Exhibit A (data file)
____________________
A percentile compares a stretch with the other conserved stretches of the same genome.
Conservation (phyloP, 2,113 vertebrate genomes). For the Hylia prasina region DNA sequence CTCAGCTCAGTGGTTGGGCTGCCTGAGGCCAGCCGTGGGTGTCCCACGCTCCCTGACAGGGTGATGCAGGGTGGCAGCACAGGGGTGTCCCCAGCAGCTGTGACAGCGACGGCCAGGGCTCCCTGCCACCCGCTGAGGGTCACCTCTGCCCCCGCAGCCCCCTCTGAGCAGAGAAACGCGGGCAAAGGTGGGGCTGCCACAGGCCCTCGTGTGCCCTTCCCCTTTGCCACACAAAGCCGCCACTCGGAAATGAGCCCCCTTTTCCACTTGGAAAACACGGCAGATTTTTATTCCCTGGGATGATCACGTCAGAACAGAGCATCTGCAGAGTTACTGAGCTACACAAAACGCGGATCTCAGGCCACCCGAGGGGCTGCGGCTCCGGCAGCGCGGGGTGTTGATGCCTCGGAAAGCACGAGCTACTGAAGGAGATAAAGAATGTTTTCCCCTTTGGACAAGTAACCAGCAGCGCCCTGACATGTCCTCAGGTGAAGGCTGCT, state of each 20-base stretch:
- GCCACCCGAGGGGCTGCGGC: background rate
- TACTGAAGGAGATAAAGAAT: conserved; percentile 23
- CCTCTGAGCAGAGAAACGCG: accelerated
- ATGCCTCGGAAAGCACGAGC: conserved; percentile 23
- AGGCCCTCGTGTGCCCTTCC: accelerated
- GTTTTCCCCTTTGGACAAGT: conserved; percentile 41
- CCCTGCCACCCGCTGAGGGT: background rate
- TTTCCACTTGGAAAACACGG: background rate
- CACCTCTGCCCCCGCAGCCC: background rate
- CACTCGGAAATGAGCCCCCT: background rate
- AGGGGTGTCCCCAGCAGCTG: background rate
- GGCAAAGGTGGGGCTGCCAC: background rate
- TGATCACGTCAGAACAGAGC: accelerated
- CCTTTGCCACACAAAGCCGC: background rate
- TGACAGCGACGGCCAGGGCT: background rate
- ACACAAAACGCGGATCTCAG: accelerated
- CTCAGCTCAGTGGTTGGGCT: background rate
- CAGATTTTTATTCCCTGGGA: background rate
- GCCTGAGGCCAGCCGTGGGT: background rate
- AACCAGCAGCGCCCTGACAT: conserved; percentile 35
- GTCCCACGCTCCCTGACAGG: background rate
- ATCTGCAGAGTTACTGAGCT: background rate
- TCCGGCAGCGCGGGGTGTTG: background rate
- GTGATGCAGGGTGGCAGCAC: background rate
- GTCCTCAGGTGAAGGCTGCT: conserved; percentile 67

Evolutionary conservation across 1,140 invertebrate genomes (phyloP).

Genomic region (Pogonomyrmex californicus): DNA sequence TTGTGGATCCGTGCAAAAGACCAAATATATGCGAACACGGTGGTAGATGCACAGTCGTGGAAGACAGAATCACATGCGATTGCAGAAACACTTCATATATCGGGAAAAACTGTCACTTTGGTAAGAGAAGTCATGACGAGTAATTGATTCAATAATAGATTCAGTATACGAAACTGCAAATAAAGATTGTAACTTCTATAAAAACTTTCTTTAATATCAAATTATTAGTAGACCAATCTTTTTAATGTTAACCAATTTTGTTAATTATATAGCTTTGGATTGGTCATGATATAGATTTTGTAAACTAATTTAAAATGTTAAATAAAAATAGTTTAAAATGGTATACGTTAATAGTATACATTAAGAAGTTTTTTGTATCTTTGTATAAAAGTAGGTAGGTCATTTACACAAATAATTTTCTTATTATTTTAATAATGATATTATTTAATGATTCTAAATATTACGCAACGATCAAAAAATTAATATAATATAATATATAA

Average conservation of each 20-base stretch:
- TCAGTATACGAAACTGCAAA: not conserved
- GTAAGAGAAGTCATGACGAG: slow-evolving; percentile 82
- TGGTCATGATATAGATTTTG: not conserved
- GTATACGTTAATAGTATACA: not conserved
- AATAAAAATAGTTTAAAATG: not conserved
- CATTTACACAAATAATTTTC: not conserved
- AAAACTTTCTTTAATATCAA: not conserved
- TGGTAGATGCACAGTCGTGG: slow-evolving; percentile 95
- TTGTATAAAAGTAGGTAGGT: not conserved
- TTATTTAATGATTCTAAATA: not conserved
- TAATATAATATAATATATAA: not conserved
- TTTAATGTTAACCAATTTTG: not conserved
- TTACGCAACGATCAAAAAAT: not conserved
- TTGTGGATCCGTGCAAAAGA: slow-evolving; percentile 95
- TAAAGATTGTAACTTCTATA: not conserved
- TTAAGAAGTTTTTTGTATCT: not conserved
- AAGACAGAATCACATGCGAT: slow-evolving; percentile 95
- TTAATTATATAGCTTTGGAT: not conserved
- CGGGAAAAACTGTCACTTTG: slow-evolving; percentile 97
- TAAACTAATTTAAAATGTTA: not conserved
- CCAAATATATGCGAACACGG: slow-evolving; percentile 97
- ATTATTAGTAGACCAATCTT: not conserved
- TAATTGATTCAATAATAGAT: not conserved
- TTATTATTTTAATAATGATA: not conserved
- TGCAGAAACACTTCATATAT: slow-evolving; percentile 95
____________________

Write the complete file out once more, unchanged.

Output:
A percentile compares a stretch with the other conserved stretches of the same genome.
Conservation (phyloP, 2,113 vertebrate genomes). For the Hylia prasina region DNA sequence CTCAGCTCAGTGGTTGGGCTGCCTGAGGCCAGCCGTGGGTGTCCCACGCTCCCTGACAGGGTGATGCAGGGTGGCAGCACAGGGGTGTCCCCAGCAGCTGTGACAGCGACGGCCAGGGCTCCCTGCCACCCGCTGAGGGTCACCTCTGCCCCCGCAGCCCCCTCTGAGCAGAGAAACGCGGGCAAAGGTGGGGCTGCCACAGGCCCTCGTGTGCCCTTCCCCTTTGCCACACAAAGCCGCCACTCGGAAATGAGCCCCCTTTTCCACTTGGAAAACACGGCAGATTTTTATTCCCTGGGATGATCACGTCAGAACAGAGCATCTGCAGAGTTACTGAGCTACACAAAACGCGGATCTCAGGCCACCCGAGGGGCTGCGGCTCCGGCAGCGCGGGGTGTTGATGCCTCGGAAAGCACGAGCTACTGAAGGAGATAAAGAATGTTTTCCCCTTTGGACAAGTAACCAGCAGCGCCCTGACATGTCCTCAGGTGAAGGCTGCT, state of each 20-base stretch:
- GCCACCCGAGGGGCTGCGGC: background rate
- TACTGAAGGAGATAAAGAAT: conserved; percentile 23
- CCTCTGAGCAGAGAAACGCG: accelerated
- ATGCCTCGGAAAGCACGAGC: conserved; percentile 23
- AGGCCCTCGTGTGCCCTTCC: accelerated
- GTTTTCCCCTTTGGACAAGT: conserved; percentile 41
- CCCTGCCACCCGCTGAGGGT: background rate
- TTTCCACTTGGAAAACACGG: background rate
- CACCTCTGCCCCCGCAGCCC: background rate
- CACTCGGAAATGAGCCCCCT: background rate
- AGGGGTGTCCCCAGCAGCTG: background rate
- GGCAAAGGTGGGGCTGCCAC: background rate
- TGATCACGTCAGAACAGAGC: accelerated
- CCTTTGCCACACAAAGCCGC: background rate
- TGACAGCGACGGCCAGGGCT: background rate
- ACACAAAACGCGGATCTCAG: accelerated
- CTCAGCTCAGTGGTTGGGCT: background rate
- CAGATTTTTATTCCCTGGGA: background rate
- GCCTGAGGCCAGCCGTGGGT: background rate
- AACCAGCAGCGCCCTGACAT: conserved; percentile 35
- GTCCCACGCTCCCTGACAGG: background rate
- ATCTGCAGAGTTACTGAGCT: background rate
- TCCGGCAGCGCGGGGTGTTG: background rate
- GTGATGCAGGGTGGCAGCAC: background rate
- GTCCTCAGGTGAAGGCTGCT: conserved; percentile 67

Evolutionary conservation across 1,140 invertebrate genomes (phyloP).

Genomic region (Pogonomyrmex californicus): DNA sequence TTGTGGATCCGTGCAAAAGACCAAATATATGCGAACACGGTGGTAGATGCACAGTCGTGGAAGACAGAATCACATGCGATTGCAGAAACACTTCATATATCGGGAAAAACTGTCACTTTGGTAAGAGAAGTCATGACGAGTAATTGATTCAATAATAGATTCAGTATACGAAACTGCAAATAAAGATTGTAACTTCTATAAAAACTTTCTTTAATATCAAATTATTAGTAGACCAATCTTTTTAATGTTAACCAATTTTGTTAATTATATAGCTTTGGATTGGTCATGATATAGATTTTGTAAACTAATTTAAAATGTTAAATAAAAATAGTTTAAAATGGTATACGTTAATAGTATACATTAAGAAGTTTTTTGTATCTTTGTATAAAAGTAGGTAGGTCATTTACACAAATAATTTTCTTATTATTTTAATAATGATATTATTTAATGATTCTAAATATTACGCAACGATCAAAAAATTAATATAATATAATATATAA

Average conservation of each 20-base stretch:
- TCAGTATACGAAACTGCAAA: not conserved
- GTAAGAGAAGTCATGACGAG: slow-evolving; percentile 82
- TGGTCATGATATAGATTTTG: not conserved
- GTATACGTTAATAGTATACA: not conserved
- AATAAAAATAGTTTAAAATG: not conserved
- CATTTACACAAATAATTTTC: not conserved
- AAAACTTTCTTTAATATCAA: not conserved
- TGGTAGATGCACAGTCGTGG: slow-evolving; percentile 95
- TTGTATAAAAGTAGGTAGGT: not conserved
- TTATTTAATGATTCTAAATA: not conserved
- TAATATAATATAATATATAA: not conserved
- TTTAATGTTAACCAATTTTG: not conserved
- TTACGCAACGATCAAAAAAT: not conserved
- TTGTGGATCCGTGCAAAAGA: slow-evolving; percentile 95
- TAAAGATTGTAACTTCTATA: not conserved
- TTAAGAAGTTTTTTGTATCT: not conserved
- AAGACAGAATCACATGCGAT: slow-evolving; percentile 95
- TTAATTATATAGCTTTGGAT: not conserved
- CGGGAAAAACTGTCACTTTG: slow-evolving; percentile 97
- TAAACTAATTTAAAATGTTA: not conserved
- CCAAATATATGCGAACACGG: slow-evolving; percentile 97
- ATTATTAGTAGACCAATCTT: not conserved
- TAATTGATTCAATAATAGAT: not conserved
- TTATTATTTTAATAATGATA: not conserved
- TGCAGAAACACTTCATATAT: slow-evolving; percentile 95